If you come across a coyote and it doesn’t immediately bolt for safety (its most likely course of action), “haze” the coyote until it leaves the area. This includes:
Make yourself look tall and be loud as possible. Don’t ever turn your back or turn to run.
Clap your hands, wave your arms, and shout in a calm, authoritative voice.
Last ditch effort: Hurl an object around you towards the coyote; don’t aim to hit it, a “warning shot” or two should suffice.
While some might view this behavior as abusive, most coyote advocates will tell you that scaring them away is the kindest thing you could do. According to the Urban Coyote Initiative: “Keeping up a coyote’s natural fear of humans is the only way to keep urban coyotes alive, for a coyote that becomes too brazen is sure to end up euthanized.”
In addition to rare attacks on humans, coyotes have been known to show aggression toward their domesticated distant relatives. Keep yourself and your pooch safe with these guidelines:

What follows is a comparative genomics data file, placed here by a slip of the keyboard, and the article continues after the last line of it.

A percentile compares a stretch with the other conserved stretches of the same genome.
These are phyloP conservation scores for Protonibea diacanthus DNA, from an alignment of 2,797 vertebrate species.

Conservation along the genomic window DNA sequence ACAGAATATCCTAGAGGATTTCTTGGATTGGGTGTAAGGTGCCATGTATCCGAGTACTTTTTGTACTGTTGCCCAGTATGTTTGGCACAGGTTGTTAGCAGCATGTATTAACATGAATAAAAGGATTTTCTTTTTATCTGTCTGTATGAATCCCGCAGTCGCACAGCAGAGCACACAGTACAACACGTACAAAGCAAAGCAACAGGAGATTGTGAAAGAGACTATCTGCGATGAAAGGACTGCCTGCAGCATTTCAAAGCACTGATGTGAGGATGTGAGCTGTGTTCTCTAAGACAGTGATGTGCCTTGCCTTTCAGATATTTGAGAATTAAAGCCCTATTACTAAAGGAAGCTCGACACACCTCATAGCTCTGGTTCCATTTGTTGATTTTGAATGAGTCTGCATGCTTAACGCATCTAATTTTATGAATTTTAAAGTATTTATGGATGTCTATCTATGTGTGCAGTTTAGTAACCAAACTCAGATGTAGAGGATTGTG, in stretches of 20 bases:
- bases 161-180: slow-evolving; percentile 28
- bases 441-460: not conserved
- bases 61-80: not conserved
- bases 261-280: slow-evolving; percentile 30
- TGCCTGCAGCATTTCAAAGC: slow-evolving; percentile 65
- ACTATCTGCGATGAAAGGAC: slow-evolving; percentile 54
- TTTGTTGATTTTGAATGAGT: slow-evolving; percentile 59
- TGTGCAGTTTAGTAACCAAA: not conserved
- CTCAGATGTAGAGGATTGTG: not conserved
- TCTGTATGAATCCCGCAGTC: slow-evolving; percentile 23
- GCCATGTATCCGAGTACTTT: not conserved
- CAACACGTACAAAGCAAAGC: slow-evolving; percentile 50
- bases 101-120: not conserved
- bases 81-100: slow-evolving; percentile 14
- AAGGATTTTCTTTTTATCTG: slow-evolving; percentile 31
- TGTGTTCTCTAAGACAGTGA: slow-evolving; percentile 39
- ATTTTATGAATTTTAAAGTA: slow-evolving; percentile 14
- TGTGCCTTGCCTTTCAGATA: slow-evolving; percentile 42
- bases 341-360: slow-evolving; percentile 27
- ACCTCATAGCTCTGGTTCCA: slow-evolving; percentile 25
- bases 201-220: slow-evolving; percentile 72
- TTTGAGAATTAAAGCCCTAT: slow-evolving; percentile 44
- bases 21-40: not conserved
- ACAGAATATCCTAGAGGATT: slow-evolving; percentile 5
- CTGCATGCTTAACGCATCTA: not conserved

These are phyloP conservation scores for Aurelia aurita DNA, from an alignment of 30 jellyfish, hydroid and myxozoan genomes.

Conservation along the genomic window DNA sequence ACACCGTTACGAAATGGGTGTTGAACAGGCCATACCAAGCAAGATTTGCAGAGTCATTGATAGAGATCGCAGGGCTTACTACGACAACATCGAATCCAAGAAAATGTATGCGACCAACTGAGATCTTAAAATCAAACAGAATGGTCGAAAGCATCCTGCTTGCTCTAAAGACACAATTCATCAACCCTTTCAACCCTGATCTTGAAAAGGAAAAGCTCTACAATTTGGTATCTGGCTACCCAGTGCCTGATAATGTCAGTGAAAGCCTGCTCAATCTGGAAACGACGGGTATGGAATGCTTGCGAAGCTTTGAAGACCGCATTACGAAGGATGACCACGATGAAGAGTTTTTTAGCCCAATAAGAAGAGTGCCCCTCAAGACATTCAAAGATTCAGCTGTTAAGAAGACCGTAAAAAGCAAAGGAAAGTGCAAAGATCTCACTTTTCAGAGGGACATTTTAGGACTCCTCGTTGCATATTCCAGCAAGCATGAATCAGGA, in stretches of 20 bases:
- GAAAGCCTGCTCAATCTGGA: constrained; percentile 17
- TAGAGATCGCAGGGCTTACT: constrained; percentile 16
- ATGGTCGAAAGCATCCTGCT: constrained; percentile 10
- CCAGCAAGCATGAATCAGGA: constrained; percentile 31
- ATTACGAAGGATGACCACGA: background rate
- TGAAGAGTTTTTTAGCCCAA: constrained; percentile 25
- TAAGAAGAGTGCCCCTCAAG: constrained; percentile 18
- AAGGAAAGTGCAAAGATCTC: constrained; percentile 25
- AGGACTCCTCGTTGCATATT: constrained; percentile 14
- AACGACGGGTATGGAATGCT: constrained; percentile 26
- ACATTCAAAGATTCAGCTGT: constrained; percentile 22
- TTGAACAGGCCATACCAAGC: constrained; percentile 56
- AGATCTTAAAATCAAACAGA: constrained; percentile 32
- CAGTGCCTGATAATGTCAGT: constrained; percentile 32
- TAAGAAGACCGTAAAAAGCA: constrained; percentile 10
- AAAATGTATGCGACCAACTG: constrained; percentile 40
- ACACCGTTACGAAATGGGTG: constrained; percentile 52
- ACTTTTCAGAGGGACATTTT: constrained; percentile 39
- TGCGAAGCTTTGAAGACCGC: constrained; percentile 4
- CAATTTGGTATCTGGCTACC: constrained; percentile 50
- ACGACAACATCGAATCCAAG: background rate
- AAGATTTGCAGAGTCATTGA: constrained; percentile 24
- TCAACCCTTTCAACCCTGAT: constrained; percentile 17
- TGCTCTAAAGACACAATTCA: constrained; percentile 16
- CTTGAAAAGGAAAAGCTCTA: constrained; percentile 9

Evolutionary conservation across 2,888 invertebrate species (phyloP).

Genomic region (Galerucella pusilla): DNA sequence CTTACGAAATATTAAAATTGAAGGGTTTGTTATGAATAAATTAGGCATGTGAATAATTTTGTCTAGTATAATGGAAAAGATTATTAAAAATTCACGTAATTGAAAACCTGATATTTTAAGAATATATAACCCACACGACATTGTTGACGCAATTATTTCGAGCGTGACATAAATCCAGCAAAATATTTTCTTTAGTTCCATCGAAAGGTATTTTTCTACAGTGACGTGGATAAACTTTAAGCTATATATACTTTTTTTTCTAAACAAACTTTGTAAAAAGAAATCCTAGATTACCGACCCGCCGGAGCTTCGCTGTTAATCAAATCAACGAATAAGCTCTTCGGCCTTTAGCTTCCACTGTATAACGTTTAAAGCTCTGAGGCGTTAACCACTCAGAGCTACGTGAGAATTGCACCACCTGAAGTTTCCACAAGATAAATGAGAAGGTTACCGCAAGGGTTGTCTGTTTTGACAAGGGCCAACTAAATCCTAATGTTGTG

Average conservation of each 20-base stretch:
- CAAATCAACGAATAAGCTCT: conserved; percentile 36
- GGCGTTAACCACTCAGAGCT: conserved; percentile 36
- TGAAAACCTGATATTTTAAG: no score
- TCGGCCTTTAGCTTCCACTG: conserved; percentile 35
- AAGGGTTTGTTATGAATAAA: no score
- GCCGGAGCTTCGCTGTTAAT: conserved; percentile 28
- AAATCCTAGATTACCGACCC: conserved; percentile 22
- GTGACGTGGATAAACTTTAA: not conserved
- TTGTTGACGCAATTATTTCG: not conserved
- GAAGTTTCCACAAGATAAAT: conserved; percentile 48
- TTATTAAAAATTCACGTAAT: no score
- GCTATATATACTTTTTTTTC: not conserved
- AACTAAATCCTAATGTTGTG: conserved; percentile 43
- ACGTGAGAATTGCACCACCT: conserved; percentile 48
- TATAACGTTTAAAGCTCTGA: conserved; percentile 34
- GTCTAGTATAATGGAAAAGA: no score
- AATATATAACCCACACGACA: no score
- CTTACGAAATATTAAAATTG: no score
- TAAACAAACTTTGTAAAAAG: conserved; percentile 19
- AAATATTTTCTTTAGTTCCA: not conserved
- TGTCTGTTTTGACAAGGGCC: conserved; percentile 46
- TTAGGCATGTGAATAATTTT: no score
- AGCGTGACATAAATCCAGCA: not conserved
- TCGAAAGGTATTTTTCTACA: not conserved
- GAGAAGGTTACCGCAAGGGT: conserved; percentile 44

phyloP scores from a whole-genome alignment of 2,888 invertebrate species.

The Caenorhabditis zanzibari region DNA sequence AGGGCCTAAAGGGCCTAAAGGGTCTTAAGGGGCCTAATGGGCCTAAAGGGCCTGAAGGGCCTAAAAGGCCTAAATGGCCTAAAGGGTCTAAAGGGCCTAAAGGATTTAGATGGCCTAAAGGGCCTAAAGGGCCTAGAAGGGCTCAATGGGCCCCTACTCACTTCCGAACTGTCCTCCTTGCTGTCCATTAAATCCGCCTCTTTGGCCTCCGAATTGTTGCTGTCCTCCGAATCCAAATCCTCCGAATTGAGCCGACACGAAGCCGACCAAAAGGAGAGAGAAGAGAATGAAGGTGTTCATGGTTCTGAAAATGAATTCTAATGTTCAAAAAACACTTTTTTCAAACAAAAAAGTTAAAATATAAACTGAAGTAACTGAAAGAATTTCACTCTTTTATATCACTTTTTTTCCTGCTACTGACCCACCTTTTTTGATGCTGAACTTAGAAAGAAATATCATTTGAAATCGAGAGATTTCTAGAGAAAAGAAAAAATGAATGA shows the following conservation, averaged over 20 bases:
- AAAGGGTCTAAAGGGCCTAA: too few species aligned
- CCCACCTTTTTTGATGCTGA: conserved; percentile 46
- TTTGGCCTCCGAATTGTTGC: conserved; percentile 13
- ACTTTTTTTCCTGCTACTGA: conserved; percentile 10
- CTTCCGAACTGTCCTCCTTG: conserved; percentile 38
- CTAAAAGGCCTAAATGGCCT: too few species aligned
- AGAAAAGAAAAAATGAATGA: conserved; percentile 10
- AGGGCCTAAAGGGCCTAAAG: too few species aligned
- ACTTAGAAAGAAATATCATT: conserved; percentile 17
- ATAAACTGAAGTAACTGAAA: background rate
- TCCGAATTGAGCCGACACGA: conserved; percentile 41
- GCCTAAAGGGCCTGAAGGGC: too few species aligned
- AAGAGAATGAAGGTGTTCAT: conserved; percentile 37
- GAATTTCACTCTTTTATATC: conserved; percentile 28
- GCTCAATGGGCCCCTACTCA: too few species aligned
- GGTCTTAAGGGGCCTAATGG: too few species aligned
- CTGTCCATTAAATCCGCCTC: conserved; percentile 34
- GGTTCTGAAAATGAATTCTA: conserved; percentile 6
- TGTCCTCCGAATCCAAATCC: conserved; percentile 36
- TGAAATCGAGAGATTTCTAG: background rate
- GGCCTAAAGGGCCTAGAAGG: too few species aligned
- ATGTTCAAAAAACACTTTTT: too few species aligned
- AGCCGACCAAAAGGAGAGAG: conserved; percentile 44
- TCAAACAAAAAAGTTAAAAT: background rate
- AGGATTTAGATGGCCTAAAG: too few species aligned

Keep your dog on a 6-foot leash.
Avoid areas known to have coyote activity, especially during breeding and pupping season (spring/summer).
Don’t detour off trails. Going off trail, following social trails, or heading into areas where there is thick brush lining the path increases your chances of running into a coyote. Staying on trail in open areas gives you plenty of time to spot and react to a coyote.
Don’t walk your dog at sunrise and sunset hours. Coyotes are naturally active during the day, though urban coyotes usually switch to nocturnal behavior.
Report overly brazen coyotes. If a coyote gets too close, follows you for too long, acts overly assertive, or does not respond to hazing, report the coyote to the National Park Service at the non-emergency dispatch number (415) 561-5505. If you’re in the Presidio, contact the Presidio Trust at (415) 561-4148 or email@example.com
In the extremely rare case that you see a mountain lion:
Stay calm and maintain eye contact. Hold your ground or back away slowly. Face the lion and stand upright.